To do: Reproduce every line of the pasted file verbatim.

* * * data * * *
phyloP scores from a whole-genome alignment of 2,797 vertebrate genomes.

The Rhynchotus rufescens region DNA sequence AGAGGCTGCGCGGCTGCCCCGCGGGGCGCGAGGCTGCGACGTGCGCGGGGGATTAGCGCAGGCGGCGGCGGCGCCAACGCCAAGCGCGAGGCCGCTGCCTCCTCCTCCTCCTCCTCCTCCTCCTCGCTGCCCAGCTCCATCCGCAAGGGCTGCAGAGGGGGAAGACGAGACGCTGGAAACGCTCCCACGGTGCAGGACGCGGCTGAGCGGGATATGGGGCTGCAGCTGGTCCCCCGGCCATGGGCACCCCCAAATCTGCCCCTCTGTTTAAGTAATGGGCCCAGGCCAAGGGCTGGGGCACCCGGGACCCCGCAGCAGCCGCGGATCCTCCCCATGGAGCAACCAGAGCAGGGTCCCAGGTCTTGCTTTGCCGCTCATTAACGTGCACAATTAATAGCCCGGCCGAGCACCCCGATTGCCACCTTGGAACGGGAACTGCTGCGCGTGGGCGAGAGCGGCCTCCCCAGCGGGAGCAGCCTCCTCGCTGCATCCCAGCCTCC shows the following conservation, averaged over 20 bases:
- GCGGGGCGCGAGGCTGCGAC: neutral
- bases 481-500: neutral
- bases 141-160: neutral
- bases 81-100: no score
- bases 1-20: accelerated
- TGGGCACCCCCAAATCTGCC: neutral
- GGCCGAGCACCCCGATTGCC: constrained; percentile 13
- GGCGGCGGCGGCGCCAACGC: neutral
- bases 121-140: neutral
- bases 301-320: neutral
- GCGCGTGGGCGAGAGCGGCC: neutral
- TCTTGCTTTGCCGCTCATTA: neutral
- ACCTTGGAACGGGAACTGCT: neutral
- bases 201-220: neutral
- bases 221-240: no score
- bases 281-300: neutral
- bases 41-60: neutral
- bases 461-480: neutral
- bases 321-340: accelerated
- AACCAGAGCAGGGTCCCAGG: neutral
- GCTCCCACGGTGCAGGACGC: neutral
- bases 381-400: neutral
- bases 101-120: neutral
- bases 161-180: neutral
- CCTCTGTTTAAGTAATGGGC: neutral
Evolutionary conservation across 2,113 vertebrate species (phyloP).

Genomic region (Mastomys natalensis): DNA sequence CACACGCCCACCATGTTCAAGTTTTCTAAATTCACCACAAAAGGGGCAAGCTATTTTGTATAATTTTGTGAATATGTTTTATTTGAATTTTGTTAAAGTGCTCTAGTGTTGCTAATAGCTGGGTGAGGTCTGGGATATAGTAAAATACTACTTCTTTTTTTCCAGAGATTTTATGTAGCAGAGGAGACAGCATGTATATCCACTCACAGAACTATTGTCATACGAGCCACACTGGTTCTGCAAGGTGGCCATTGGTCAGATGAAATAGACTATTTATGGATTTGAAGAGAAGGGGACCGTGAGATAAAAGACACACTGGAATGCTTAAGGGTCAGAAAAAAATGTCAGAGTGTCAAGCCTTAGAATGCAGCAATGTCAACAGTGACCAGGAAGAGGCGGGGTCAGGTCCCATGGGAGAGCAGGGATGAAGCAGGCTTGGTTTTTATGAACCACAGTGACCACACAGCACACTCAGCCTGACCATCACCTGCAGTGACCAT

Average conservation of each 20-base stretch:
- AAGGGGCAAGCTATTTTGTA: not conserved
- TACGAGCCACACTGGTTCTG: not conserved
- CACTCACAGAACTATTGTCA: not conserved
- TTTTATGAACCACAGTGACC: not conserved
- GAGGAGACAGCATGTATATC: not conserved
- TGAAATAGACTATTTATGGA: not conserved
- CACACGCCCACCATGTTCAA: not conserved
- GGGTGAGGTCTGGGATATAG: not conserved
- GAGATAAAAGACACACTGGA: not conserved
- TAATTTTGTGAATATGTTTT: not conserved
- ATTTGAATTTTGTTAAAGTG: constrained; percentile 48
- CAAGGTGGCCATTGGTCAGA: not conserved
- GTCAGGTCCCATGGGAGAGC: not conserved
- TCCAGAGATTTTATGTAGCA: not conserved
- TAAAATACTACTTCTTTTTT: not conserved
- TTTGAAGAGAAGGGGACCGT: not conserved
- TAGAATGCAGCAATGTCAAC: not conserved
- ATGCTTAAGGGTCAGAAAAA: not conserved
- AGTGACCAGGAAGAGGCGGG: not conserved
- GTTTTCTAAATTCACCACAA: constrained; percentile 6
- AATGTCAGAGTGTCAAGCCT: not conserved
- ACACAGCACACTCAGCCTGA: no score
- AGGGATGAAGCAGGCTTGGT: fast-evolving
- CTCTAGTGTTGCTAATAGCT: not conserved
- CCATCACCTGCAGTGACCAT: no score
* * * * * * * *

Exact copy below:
phyloP scores from a whole-genome alignment of 2,797 vertebrate genomes.

The Rhynchotus rufescens region DNA sequence AGAGGCTGCGCGGCTGCCCCGCGGGGCGCGAGGCTGCGACGTGCGCGGGGGATTAGCGCAGGCGGCGGCGGCGCCAACGCCAAGCGCGAGGCCGCTGCCTCCTCCTCCTCCTCCTCCTCCTCCTCGCTGCCCAGCTCCATCCGCAAGGGCTGCAGAGGGGGAAGACGAGACGCTGGAAACGCTCCCACGGTGCAGGACGCGGCTGAGCGGGATATGGGGCTGCAGCTGGTCCCCCGGCCATGGGCACCCCCAAATCTGCCCCTCTGTTTAAGTAATGGGCCCAGGCCAAGGGCTGGGGCACCCGGGACCCCGCAGCAGCCGCGGATCCTCCCCATGGAGCAACCAGAGCAGGGTCCCAGGTCTTGCTTTGCCGCTCATTAACGTGCACAATTAATAGCCCGGCCGAGCACCCCGATTGCCACCTTGGAACGGGAACTGCTGCGCGTGGGCGAGAGCGGCCTCCCCAGCGGGAGCAGCCTCCTCGCTGCATCCCAGCCTCC shows the following conservation, averaged over 20 bases:
- GCGGGGCGCGAGGCTGCGAC: neutral
- bases 481-500: neutral
- bases 141-160: neutral
- bases 81-100: no score
- bases 1-20: accelerated
- TGGGCACCCCCAAATCTGCC: neutral
- GGCCGAGCACCCCGATTGCC: constrained; percentile 13
- GGCGGCGGCGGCGCCAACGC: neutral
- bases 121-140: neutral
- bases 301-320: neutral
- GCGCGTGGGCGAGAGCGGCC: neutral
- TCTTGCTTTGCCGCTCATTA: neutral
- ACCTTGGAACGGGAACTGCT: neutral
- bases 201-220: neutral
- bases 221-240: no score
- bases 281-300: neutral
- bases 41-60: neutral
- bases 461-480: neutral
- bases 321-340: accelerated
- AACCAGAGCAGGGTCCCAGG: neutral
- GCTCCCACGGTGCAGGACGC: neutral
- bases 381-400: neutral
- bases 101-120: neutral
- bases 161-180: neutral
- CCTCTGTTTAAGTAATGGGC: neutral
Evolutionary conservation across 2,113 vertebrate species (phyloP).

Genomic region (Mastomys natalensis): DNA sequence CACACGCCCACCATGTTCAAGTTTTCTAAATTCACCACAAAAGGGGCAAGCTATTTTGTATAATTTTGTGAATATGTTTTATTTGAATTTTGTTAAAGTGCTCTAGTGTTGCTAATAGCTGGGTGAGGTCTGGGATATAGTAAAATACTACTTCTTTTTTTCCAGAGATTTTATGTAGCAGAGGAGACAGCATGTATATCCACTCACAGAACTATTGTCATACGAGCCACACTGGTTCTGCAAGGTGGCCATTGGTCAGATGAAATAGACTATTTATGGATTTGAAGAGAAGGGGACCGTGAGATAAAAGACACACTGGAATGCTTAAGGGTCAGAAAAAAATGTCAGAGTGTCAAGCCTTAGAATGCAGCAATGTCAACAGTGACCAGGAAGAGGCGGGGTCAGGTCCCATGGGAGAGCAGGGATGAAGCAGGCTTGGTTTTTATGAACCACAGTGACCACACAGCACACTCAGCCTGACCATCACCTGCAGTGACCAT

Average conservation of each 20-base stretch:
- AAGGGGCAAGCTATTTTGTA: not conserved
- TACGAGCCACACTGGTTCTG: not conserved
- CACTCACAGAACTATTGTCA: not conserved
- TTTTATGAACCACAGTGACC: not conserved
- GAGGAGACAGCATGTATATC: not conserved
- TGAAATAGACTATTTATGGA: not conserved
- CACACGCCCACCATGTTCAA: not conserved
- GGGTGAGGTCTGGGATATAG: not conserved
- GAGATAAAAGACACACTGGA: not conserved
- TAATTTTGTGAATATGTTTT: not conserved
- ATTTGAATTTTGTTAAAGTG: constrained; percentile 48
- CAAGGTGGCCATTGGTCAGA: not conserved
- GTCAGGTCCCATGGGAGAGC: not conserved
- TCCAGAGATTTTATGTAGCA: not conserved
- TAAAATACTACTTCTTTTTT: not conserved
- TTTGAAGAGAAGGGGACCGT: not conserved
- TAGAATGCAGCAATGTCAAC: not conserved
- ATGCTTAAGGGTCAGAAAAA: not conserved
- AGTGACCAGGAAGAGGCGGG: not conserved
- GTTTTCTAAATTCACCACAA: constrained; percentile 6
- AATGTCAGAGTGTCAAGCCT: not conserved
- ACACAGCACACTCAGCCTGA: no score
- AGGGATGAAGCAGGCTTGGT: fast-evolving
- CTCTAGTGTTGCTAATAGCT: not conserved
- CCATCACCTGCAGTGACCAT: no score